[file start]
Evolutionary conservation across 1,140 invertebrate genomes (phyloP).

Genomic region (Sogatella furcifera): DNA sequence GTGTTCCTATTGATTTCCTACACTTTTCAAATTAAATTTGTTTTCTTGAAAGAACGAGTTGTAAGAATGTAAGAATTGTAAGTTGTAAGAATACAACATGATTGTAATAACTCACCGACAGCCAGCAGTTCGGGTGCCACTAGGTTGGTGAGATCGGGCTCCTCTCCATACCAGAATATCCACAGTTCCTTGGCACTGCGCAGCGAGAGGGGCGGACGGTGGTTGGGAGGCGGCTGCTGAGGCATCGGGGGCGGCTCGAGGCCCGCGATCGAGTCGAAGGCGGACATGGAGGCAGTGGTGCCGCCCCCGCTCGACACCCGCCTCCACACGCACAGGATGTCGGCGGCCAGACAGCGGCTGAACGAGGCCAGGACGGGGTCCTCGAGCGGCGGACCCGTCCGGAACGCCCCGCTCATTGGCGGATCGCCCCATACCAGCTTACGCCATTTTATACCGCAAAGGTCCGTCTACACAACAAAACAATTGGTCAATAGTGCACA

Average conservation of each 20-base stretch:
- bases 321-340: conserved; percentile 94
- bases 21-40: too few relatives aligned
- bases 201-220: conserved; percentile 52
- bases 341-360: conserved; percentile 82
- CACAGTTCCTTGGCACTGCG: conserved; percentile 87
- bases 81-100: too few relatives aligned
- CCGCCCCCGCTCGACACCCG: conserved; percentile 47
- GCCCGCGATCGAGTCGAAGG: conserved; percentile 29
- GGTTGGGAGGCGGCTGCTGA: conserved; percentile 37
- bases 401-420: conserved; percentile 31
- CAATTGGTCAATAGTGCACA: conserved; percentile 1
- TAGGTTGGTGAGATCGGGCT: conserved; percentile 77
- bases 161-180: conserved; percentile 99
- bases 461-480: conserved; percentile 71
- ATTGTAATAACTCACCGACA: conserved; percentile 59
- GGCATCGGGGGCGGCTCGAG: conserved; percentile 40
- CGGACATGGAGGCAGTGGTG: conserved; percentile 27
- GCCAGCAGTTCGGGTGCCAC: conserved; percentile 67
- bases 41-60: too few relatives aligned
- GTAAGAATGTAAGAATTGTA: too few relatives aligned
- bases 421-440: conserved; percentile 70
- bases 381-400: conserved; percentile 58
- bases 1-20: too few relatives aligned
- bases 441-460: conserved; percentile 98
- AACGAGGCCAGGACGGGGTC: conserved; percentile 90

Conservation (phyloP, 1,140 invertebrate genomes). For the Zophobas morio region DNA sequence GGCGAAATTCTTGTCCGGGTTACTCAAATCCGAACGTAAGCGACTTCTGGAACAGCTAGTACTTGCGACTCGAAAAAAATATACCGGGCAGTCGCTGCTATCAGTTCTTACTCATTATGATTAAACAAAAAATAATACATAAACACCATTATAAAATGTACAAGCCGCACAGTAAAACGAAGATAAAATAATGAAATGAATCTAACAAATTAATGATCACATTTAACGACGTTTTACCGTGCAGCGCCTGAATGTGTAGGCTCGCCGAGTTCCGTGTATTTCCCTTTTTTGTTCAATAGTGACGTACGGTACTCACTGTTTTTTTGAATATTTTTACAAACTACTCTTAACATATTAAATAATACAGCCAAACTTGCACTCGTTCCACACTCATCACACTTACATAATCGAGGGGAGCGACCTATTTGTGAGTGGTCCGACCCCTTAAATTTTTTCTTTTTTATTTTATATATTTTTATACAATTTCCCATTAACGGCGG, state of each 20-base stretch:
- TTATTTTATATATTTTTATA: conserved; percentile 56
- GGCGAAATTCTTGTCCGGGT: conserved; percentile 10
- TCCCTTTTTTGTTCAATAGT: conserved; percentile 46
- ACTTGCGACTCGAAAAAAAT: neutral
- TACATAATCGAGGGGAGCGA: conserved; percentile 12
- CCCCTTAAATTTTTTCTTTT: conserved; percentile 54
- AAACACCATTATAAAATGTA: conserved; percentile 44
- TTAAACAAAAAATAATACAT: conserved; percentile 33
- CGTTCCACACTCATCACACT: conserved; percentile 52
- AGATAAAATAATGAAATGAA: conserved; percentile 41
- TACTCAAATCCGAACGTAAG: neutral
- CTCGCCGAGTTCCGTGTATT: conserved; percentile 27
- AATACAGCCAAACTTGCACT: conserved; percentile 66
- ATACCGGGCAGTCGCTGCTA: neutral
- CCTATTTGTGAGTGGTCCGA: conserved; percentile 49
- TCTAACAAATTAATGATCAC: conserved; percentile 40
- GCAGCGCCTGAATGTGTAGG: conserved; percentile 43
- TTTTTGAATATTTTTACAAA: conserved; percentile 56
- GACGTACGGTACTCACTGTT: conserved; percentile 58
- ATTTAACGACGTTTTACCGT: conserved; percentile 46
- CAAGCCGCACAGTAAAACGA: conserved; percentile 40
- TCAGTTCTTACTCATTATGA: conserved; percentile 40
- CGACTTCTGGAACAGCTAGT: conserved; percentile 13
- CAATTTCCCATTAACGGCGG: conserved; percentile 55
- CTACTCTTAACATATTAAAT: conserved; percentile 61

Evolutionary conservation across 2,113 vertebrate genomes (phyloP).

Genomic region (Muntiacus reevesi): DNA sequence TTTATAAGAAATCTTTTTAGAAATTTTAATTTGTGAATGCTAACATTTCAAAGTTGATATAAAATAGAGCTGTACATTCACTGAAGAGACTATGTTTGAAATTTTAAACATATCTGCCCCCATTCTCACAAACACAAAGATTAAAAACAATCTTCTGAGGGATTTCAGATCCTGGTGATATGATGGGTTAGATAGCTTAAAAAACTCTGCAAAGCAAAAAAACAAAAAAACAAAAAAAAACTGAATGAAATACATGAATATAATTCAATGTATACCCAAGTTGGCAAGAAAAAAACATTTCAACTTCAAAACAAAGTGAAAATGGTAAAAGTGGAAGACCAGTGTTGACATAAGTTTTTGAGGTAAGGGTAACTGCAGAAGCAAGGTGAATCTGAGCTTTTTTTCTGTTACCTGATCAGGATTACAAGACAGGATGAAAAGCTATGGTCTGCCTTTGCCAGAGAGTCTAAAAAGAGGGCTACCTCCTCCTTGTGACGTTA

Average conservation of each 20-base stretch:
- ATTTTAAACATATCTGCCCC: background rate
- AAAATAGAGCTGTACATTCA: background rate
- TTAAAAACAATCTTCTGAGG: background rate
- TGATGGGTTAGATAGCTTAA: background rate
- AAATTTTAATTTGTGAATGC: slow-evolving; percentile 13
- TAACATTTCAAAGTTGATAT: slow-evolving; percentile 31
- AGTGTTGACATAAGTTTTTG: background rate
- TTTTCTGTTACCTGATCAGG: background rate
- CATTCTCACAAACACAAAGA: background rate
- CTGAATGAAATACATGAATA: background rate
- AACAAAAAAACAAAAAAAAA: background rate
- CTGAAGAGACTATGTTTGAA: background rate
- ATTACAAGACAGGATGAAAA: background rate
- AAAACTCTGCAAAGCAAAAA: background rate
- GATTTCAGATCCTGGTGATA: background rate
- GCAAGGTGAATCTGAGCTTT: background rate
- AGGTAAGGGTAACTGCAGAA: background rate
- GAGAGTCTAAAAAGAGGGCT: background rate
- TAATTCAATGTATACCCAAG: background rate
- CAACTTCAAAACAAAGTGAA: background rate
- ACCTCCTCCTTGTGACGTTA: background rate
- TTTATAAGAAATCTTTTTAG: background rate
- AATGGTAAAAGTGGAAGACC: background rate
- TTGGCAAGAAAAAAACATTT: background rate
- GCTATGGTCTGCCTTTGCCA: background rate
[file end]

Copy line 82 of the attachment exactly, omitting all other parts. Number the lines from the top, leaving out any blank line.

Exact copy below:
- GCTATGGTCTGCCTTTGCCA: background rate